Why is solving the package theft/porch piracy problem so hard?

Problem: Are you sick of your packages keep getting stolen from your front door or porch?

 

Problem: Are you sick of tedious and lengthy recovering of your missing packages?

 

Problem: Are you annoyed with missing your package delivery and then having to drive to a warehouses or pick-up centre to get it?

 

Problem: Are you frustrated about dealing with endless and fruitless delivery complaints?

 

You are not alone.

Package theft is at an all-time high. These types of incidents are increasing dramatically, and media attention has amplified awareness and concern of ‘porch pirates.’

 

7 million packages are stolen or lost every day in the U.S., according to researchers at Rensselaer Polytechnic Institute — this is higher than it’s ever been before.

 

One in three Americans report having at least one package stolen a year. Porch piracy results in the loss of $25 million of lost goods and services every day, or around $9 billion a year according to C+R Research.

 

With 51% of all purchases being conducted online nowadays, and with the holiday season fast approaching, coupled with the ongoing pandemic and economic recession, the package theft problem is only getting worse.

 

So why is this problem getting worse and why hasn’t it been solved yet?

 

A growing problem.

 

There is a lot more “treasure” for these so called “porch pirates” to find than ever before. With many stores closed or operating under new safety protocols people are buying more online during the pandemic. For example Americans spent $153 billion online in April and May 2020, which was 7% more than the 2019 holiday season.

 

And in an effort to stop the spread of the coronavirus many delivery companies have stopped requiring signatures, and going contactless, telling their delivery drivers to avoid touching doorknobs, doorbells, and gate handles, which has led to even more exposed packages. In many cases, this has led to drivers placing packages in visible locations such as on sidewalks, instead of within gates, where they are more accessible to thieves.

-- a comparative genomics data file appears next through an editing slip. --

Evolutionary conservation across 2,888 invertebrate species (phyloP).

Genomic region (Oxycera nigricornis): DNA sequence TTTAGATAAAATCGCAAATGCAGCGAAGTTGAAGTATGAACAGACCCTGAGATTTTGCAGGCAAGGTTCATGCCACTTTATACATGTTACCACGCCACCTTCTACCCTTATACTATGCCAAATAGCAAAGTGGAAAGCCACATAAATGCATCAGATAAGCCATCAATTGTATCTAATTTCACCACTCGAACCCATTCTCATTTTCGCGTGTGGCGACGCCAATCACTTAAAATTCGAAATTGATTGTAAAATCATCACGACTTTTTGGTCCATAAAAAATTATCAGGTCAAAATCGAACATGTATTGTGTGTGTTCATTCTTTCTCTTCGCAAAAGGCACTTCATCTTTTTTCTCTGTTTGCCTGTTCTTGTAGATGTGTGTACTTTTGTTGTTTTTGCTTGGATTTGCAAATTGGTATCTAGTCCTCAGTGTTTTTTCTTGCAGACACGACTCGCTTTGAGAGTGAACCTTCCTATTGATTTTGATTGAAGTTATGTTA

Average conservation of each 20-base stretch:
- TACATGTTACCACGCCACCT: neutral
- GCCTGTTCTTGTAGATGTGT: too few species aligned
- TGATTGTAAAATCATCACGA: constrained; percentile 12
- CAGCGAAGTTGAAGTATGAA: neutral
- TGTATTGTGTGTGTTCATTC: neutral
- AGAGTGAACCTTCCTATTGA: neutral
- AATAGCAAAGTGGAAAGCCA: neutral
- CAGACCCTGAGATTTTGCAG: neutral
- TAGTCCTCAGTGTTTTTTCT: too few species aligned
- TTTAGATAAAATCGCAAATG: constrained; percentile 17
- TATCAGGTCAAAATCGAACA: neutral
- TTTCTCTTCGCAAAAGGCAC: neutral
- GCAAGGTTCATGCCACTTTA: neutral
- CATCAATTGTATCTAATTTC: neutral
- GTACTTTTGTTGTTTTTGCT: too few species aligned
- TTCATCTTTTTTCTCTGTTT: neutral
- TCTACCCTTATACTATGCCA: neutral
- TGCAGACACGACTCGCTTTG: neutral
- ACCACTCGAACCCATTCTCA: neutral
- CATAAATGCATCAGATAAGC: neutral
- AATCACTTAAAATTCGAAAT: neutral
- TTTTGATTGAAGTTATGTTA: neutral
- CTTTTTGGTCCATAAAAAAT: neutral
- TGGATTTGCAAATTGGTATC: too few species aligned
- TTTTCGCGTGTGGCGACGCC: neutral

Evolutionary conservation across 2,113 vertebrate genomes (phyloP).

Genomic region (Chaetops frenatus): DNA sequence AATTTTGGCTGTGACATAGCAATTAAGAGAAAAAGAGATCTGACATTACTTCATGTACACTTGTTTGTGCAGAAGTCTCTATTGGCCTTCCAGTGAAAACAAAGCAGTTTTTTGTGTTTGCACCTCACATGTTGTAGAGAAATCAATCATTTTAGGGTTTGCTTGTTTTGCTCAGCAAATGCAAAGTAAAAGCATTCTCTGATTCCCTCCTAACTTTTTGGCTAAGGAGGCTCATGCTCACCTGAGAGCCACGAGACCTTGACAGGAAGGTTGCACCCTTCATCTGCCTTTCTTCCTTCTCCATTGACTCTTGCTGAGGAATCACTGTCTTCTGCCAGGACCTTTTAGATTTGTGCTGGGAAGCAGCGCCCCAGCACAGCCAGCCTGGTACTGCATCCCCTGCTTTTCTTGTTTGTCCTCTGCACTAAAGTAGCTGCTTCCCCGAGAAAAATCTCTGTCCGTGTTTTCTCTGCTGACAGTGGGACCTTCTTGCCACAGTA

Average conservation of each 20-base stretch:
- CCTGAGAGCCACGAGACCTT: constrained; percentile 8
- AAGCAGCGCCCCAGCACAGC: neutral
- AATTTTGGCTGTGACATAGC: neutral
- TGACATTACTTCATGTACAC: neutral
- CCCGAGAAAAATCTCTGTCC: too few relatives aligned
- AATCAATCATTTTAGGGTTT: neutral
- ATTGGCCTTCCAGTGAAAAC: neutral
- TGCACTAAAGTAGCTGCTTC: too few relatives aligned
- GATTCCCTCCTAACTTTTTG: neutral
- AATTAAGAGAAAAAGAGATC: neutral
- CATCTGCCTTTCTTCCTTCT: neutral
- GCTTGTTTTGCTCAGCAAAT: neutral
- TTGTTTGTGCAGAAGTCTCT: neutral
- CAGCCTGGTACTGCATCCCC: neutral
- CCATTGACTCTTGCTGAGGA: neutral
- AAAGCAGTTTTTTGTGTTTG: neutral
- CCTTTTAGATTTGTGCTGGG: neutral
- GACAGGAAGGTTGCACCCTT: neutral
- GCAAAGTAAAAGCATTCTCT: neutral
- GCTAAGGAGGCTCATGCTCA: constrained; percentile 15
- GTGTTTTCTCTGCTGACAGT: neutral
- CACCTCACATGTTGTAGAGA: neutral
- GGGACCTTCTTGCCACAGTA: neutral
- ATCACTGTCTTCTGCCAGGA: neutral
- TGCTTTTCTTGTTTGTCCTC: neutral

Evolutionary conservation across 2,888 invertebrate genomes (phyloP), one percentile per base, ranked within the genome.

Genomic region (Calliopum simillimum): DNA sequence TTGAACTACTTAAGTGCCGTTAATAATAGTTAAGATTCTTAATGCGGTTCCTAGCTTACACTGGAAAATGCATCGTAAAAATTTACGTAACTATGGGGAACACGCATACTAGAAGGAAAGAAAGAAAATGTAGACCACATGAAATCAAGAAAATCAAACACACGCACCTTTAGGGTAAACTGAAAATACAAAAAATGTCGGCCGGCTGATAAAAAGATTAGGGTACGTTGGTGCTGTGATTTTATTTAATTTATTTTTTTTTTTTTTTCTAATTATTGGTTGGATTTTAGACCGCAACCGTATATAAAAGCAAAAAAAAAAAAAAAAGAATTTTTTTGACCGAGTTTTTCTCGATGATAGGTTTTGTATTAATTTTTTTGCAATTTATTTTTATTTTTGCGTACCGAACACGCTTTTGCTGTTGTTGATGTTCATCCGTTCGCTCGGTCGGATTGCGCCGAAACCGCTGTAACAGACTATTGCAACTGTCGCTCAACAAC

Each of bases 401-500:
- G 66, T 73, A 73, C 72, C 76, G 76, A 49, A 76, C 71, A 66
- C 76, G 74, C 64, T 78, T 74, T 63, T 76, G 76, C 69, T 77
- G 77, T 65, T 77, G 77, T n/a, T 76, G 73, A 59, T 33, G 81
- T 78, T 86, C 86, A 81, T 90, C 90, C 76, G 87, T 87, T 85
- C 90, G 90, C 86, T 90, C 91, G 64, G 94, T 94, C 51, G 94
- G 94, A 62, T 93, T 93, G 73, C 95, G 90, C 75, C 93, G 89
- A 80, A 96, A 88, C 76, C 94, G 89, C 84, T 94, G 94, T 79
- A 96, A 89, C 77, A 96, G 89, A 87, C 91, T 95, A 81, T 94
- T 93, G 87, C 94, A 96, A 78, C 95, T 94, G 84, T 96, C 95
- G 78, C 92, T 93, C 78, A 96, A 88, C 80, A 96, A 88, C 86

It’s unknown exactly how many people have been victimized by package theft. Sure there has been many surveys conducted, and there is plenty of data available, but most of the time the theft is not reported to police. Porch theft is considered a larceny, and police generally don’t investigate larcenies unless the value of the goods stolen is more than $900-$1000. Even after a porch theft report, unless there is overwhelming evidence, police say larcenies are hard to evidence. During the pandemic, most porch pirates have their faces covered with masks anyway, so its difficult to identify the thief.

 

And with porch pirates embarrassingly costing retailers and delivery companies tens of millions a year, you can understand why there is little transparency here. For example according to the aforementioned C + R research study, 42% of Amazon prime customers surveyed said they avoid buying expensive items online due to theft meaning Amazon are missing out on even more sales revenue. Not exactly the news that the shareholders want to hear at Amazon’s AGM.

However, despite limited transparency from the delivery companies, based on Google search data, concerns about package theft has ballooned at a time when many states were under stay-at-home orders.

 

In May 2020, more people were Googling “stolen package” related keywords than at any non-holiday time since 2004, when Google Trends data was first available. (It’s important to note that we excluded December of every year from our analysis since “stolen package” searches naturally surge during the holidays every year.)